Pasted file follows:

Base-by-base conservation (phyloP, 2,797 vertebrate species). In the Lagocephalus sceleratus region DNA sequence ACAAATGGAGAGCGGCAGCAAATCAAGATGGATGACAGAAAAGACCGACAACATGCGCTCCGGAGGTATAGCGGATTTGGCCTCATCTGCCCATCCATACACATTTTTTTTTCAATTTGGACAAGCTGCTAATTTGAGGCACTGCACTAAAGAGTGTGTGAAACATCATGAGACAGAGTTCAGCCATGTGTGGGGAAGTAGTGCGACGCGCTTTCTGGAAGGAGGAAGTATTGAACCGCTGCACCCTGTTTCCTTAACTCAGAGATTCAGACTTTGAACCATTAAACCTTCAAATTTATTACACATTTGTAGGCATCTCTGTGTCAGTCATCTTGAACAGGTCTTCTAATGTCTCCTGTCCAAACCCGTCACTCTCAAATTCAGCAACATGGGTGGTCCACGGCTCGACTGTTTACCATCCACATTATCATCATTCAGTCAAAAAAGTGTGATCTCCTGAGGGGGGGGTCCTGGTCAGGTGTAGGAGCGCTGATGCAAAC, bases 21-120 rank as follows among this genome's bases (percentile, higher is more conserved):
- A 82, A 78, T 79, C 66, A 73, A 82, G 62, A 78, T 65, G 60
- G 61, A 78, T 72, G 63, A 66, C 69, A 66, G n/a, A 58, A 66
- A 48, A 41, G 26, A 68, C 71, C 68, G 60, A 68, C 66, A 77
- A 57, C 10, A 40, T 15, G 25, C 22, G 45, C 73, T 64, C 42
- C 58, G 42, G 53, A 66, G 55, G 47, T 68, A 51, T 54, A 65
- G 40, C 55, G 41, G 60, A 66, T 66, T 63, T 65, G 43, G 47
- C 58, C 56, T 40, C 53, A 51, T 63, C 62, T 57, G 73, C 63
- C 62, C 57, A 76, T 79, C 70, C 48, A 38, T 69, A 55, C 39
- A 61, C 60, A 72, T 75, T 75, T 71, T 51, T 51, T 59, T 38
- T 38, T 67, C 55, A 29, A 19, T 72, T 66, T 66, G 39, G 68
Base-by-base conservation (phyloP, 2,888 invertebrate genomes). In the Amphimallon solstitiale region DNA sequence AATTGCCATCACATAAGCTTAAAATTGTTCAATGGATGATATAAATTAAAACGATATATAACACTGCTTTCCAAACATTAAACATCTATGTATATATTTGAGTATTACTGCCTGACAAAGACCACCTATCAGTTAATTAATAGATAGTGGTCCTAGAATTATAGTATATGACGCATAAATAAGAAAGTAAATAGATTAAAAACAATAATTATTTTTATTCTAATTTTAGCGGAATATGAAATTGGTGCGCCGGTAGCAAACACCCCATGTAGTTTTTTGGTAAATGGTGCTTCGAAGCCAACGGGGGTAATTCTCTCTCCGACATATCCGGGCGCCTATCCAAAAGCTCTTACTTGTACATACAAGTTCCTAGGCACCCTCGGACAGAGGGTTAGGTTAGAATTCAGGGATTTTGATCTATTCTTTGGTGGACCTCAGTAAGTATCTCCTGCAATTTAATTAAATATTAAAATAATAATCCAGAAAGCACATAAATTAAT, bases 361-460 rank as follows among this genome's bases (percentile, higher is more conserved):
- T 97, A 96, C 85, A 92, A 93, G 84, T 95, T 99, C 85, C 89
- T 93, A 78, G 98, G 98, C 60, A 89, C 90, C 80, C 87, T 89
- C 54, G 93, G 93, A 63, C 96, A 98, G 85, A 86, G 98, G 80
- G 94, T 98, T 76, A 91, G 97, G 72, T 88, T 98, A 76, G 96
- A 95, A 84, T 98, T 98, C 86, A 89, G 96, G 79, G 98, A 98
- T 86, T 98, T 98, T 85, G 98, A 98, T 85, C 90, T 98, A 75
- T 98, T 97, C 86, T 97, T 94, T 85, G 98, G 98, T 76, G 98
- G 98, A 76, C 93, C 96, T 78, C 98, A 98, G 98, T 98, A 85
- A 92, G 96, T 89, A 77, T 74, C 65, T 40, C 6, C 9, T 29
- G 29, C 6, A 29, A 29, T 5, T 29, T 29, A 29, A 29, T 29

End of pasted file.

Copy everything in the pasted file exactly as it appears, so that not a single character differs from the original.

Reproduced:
Base-by-base conservation (phyloP, 2,797 vertebrate species). In the Lagocephalus sceleratus region DNA sequence ACAAATGGAGAGCGGCAGCAAATCAAGATGGATGACAGAAAAGACCGACAACATGCGCTCCGGAGGTATAGCGGATTTGGCCTCATCTGCCCATCCATACACATTTTTTTTTCAATTTGGACAAGCTGCTAATTTGAGGCACTGCACTAAAGAGTGTGTGAAACATCATGAGACAGAGTTCAGCCATGTGTGGGGAAGTAGTGCGACGCGCTTTCTGGAAGGAGGAAGTATTGAACCGCTGCACCCTGTTTCCTTAACTCAGAGATTCAGACTTTGAACCATTAAACCTTCAAATTTATTACACATTTGTAGGCATCTCTGTGTCAGTCATCTTGAACAGGTCTTCTAATGTCTCCTGTCCAAACCCGTCACTCTCAAATTCAGCAACATGGGTGGTCCACGGCTCGACTGTTTACCATCCACATTATCATCATTCAGTCAAAAAAGTGTGATCTCCTGAGGGGGGGGTCCTGGTCAGGTGTAGGAGCGCTGATGCAAAC, bases 21-120 rank as follows among this genome's bases (percentile, higher is more conserved):
- A 82, A 78, T 79, C 66, A 73, A 82, G 62, A 78, T 65, G 60
- G 61, A 78, T 72, G 63, A 66, C 69, A 66, G n/a, A 58, A 66
- A 48, A 41, G 26, A 68, C 71, C 68, G 60, A 68, C 66, A 77
- A 57, C 10, A 40, T 15, G 25, C 22, G 45, C 73, T 64, C 42
- C 58, G 42, G 53, A 66, G 55, G 47, T 68, A 51, T 54, A 65
- G 40, C 55, G 41, G 60, A 66, T 66, T 63, T 65, G 43, G 47
- C 58, C 56, T 40, C 53, A 51, T 63, C 62, T 57, G 73, C 63
- C 62, C 57, A 76, T 79, C 70, C 48, A 38, T 69, A 55, C 39
- A 61, C 60, A 72, T 75, T 75, T 71, T 51, T 51, T 59, T 38
- T 38, T 67, C 55, A 29, A 19, T 72, T 66, T 66, G 39, G 68
Base-by-base conservation (phyloP, 2,888 invertebrate genomes). In the Amphimallon solstitiale region DNA sequence AATTGCCATCACATAAGCTTAAAATTGTTCAATGGATGATATAAATTAAAACGATATATAACACTGCTTTCCAAACATTAAACATCTATGTATATATTTGAGTATTACTGCCTGACAAAGACCACCTATCAGTTAATTAATAGATAGTGGTCCTAGAATTATAGTATATGACGCATAAATAAGAAAGTAAATAGATTAAAAACAATAATTATTTTTATTCTAATTTTAGCGGAATATGAAATTGGTGCGCCGGTAGCAAACACCCCATGTAGTTTTTTGGTAAATGGTGCTTCGAAGCCAACGGGGGTAATTCTCTCTCCGACATATCCGGGCGCCTATCCAAAAGCTCTTACTTGTACATACAAGTTCCTAGGCACCCTCGGACAGAGGGTTAGGTTAGAATTCAGGGATTTTGATCTATTCTTTGGTGGACCTCAGTAAGTATCTCCTGCAATTTAATTAAATATTAAAATAATAATCCAGAAAGCACATAAATTAAT, bases 361-460 rank as follows among this genome's bases (percentile, higher is more conserved):
- T 97, A 96, C 85, A 92, A 93, G 84, T 95, T 99, C 85, C 89
- T 93, A 78, G 98, G 98, C 60, A 89, C 90, C 80, C 87, T 89
- C 54, G 93, G 93, A 63, C 96, A 98, G 85, A 86, G 98, G 80
- G 94, T 98, T 76, A 91, G 97, G 72, T 88, T 98, A 76, G 96
- A 95, A 84, T 98, T 98, C 86, A 89, G 96, G 79, G 98, A 98
- T 86, T 98, T 98, T 85, G 98, A 98, T 85, C 90, T 98, A 75
- T 98, T 97, C 86, T 97, T 94, T 85, G 98, G 98, T 76, G 98
- G 98, A 76, C 93, C 96, T 78, C 98, A 98, G 98, T 98, A 85
- A 92, G 96, T 89, A 77, T 74, C 65, T 40, C 6, C 9, T 29
- G 29, C 6, A 29, A 29, T 5, T 29, T 29, A 29, A 29, T 29